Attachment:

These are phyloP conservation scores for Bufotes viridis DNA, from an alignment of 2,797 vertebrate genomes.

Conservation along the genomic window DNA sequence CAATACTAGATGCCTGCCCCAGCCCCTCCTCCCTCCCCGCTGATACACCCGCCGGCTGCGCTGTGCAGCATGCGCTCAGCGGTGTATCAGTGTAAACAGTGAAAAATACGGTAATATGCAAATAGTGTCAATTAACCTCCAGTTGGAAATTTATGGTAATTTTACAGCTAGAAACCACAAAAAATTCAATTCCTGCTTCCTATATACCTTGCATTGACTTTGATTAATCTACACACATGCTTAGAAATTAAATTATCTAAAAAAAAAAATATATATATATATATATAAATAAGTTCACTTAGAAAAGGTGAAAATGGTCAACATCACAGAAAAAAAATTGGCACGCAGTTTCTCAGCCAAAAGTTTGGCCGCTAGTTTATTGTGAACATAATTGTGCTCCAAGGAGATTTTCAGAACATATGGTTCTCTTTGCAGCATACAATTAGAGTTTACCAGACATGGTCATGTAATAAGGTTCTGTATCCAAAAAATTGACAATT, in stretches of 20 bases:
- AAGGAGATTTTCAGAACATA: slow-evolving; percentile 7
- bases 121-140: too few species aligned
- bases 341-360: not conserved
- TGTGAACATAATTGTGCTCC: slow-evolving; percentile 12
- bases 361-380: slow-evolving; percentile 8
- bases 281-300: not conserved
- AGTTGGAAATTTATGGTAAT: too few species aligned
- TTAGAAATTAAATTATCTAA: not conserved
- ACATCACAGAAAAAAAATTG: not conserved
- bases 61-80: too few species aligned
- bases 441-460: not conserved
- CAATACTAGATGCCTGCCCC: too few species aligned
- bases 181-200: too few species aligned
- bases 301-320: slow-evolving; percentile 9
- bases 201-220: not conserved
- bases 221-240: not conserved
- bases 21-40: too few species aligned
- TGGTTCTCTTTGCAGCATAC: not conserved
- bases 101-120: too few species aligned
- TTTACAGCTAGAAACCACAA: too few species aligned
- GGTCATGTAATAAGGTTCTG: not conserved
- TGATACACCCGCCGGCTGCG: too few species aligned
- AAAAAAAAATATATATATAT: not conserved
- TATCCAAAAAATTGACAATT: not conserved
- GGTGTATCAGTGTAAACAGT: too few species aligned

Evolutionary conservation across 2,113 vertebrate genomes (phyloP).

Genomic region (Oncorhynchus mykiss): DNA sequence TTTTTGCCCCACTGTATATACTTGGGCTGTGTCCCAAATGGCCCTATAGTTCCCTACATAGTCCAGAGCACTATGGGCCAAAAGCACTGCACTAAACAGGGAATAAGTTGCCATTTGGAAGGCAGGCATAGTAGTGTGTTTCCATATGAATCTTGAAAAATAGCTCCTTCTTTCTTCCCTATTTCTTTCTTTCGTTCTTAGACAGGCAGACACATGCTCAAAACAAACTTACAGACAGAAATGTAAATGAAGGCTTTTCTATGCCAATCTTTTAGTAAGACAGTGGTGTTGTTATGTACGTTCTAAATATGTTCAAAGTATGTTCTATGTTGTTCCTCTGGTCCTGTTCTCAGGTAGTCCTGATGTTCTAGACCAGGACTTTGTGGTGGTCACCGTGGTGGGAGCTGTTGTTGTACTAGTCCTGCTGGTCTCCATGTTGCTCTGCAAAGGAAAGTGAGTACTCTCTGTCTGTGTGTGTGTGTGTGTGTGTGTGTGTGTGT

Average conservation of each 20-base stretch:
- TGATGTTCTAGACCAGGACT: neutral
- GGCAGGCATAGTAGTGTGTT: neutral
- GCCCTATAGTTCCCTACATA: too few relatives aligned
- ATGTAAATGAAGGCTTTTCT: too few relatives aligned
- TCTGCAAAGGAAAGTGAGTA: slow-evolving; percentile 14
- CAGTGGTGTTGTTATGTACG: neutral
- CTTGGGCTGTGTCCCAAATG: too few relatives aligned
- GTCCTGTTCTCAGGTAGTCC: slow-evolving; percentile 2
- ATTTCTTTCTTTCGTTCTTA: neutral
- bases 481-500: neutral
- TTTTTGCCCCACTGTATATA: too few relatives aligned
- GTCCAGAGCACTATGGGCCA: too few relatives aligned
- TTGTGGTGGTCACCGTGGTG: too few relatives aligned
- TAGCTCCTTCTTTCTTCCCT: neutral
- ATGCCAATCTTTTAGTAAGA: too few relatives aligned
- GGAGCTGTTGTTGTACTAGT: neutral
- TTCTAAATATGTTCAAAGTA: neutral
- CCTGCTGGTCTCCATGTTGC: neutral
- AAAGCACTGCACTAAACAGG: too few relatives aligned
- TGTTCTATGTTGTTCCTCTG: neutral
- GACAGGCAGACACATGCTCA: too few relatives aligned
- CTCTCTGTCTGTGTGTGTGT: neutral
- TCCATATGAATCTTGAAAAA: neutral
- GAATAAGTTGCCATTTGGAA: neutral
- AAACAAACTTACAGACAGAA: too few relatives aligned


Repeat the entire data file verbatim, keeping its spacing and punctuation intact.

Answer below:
These are phyloP conservation scores for Bufotes viridis DNA, from an alignment of 2,797 vertebrate genomes.

Conservation along the genomic window DNA sequence CAATACTAGATGCCTGCCCCAGCCCCTCCTCCCTCCCCGCTGATACACCCGCCGGCTGCGCTGTGCAGCATGCGCTCAGCGGTGTATCAGTGTAAACAGTGAAAAATACGGTAATATGCAAATAGTGTCAATTAACCTCCAGTTGGAAATTTATGGTAATTTTACAGCTAGAAACCACAAAAAATTCAATTCCTGCTTCCTATATACCTTGCATTGACTTTGATTAATCTACACACATGCTTAGAAATTAAATTATCTAAAAAAAAAAATATATATATATATATATAAATAAGTTCACTTAGAAAAGGTGAAAATGGTCAACATCACAGAAAAAAAATTGGCACGCAGTTTCTCAGCCAAAAGTTTGGCCGCTAGTTTATTGTGAACATAATTGTGCTCCAAGGAGATTTTCAGAACATATGGTTCTCTTTGCAGCATACAATTAGAGTTTACCAGACATGGTCATGTAATAAGGTTCTGTATCCAAAAAATTGACAATT, in stretches of 20 bases:
- AAGGAGATTTTCAGAACATA: slow-evolving; percentile 7
- bases 121-140: too few species aligned
- bases 341-360: not conserved
- TGTGAACATAATTGTGCTCC: slow-evolving; percentile 12
- bases 361-380: slow-evolving; percentile 8
- bases 281-300: not conserved
- AGTTGGAAATTTATGGTAAT: too few species aligned
- TTAGAAATTAAATTATCTAA: not conserved
- ACATCACAGAAAAAAAATTG: not conserved
- bases 61-80: too few species aligned
- bases 441-460: not conserved
- CAATACTAGATGCCTGCCCC: too few species aligned
- bases 181-200: too few species aligned
- bases 301-320: slow-evolving; percentile 9
- bases 201-220: not conserved
- bases 221-240: not conserved
- bases 21-40: too few species aligned
- TGGTTCTCTTTGCAGCATAC: not conserved
- bases 101-120: too few species aligned
- TTTACAGCTAGAAACCACAA: too few species aligned
- GGTCATGTAATAAGGTTCTG: not conserved
- TGATACACCCGCCGGCTGCG: too few species aligned
- AAAAAAAAATATATATATAT: not conserved
- TATCCAAAAAATTGACAATT: not conserved
- GGTGTATCAGTGTAAACAGT: too few species aligned

Evolutionary conservation across 2,113 vertebrate genomes (phyloP).

Genomic region (Oncorhynchus mykiss): DNA sequence TTTTTGCCCCACTGTATATACTTGGGCTGTGTCCCAAATGGCCCTATAGTTCCCTACATAGTCCAGAGCACTATGGGCCAAAAGCACTGCACTAAACAGGGAATAAGTTGCCATTTGGAAGGCAGGCATAGTAGTGTGTTTCCATATGAATCTTGAAAAATAGCTCCTTCTTTCTTCCCTATTTCTTTCTTTCGTTCTTAGACAGGCAGACACATGCTCAAAACAAACTTACAGACAGAAATGTAAATGAAGGCTTTTCTATGCCAATCTTTTAGTAAGACAGTGGTGTTGTTATGTACGTTCTAAATATGTTCAAAGTATGTTCTATGTTGTTCCTCTGGTCCTGTTCTCAGGTAGTCCTGATGTTCTAGACCAGGACTTTGTGGTGGTCACCGTGGTGGGAGCTGTTGTTGTACTAGTCCTGCTGGTCTCCATGTTGCTCTGCAAAGGAAAGTGAGTACTCTCTGTCTGTGTGTGTGTGTGTGTGTGTGTGTGTGTGT

Average conservation of each 20-base stretch:
- TGATGTTCTAGACCAGGACT: neutral
- GGCAGGCATAGTAGTGTGTT: neutral
- GCCCTATAGTTCCCTACATA: too few relatives aligned
- ATGTAAATGAAGGCTTTTCT: too few relatives aligned
- TCTGCAAAGGAAAGTGAGTA: slow-evolving; percentile 14
- CAGTGGTGTTGTTATGTACG: neutral
- CTTGGGCTGTGTCCCAAATG: too few relatives aligned
- GTCCTGTTCTCAGGTAGTCC: slow-evolving; percentile 2
- ATTTCTTTCTTTCGTTCTTA: neutral
- bases 481-500: neutral
- TTTTTGCCCCACTGTATATA: too few relatives aligned
- GTCCAGAGCACTATGGGCCA: too few relatives aligned
- TTGTGGTGGTCACCGTGGTG: too few relatives aligned
- TAGCTCCTTCTTTCTTCCCT: neutral
- ATGCCAATCTTTTAGTAAGA: too few relatives aligned
- GGAGCTGTTGTTGTACTAGT: neutral
- TTCTAAATATGTTCAAAGTA: neutral
- CCTGCTGGTCTCCATGTTGC: neutral
- AAAGCACTGCACTAAACAGG: too few relatives aligned
- TGTTCTATGTTGTTCCTCTG: neutral
- GACAGGCAGACACATGCTCA: too few relatives aligned
- CTCTCTGTCTGTGTGTGTGT: neutral
- TCCATATGAATCTTGAAAAA: neutral
- GAATAAGTTGCCATTTGGAA: neutral
- AAACAAACTTACAGACAGAA: too few relatives aligned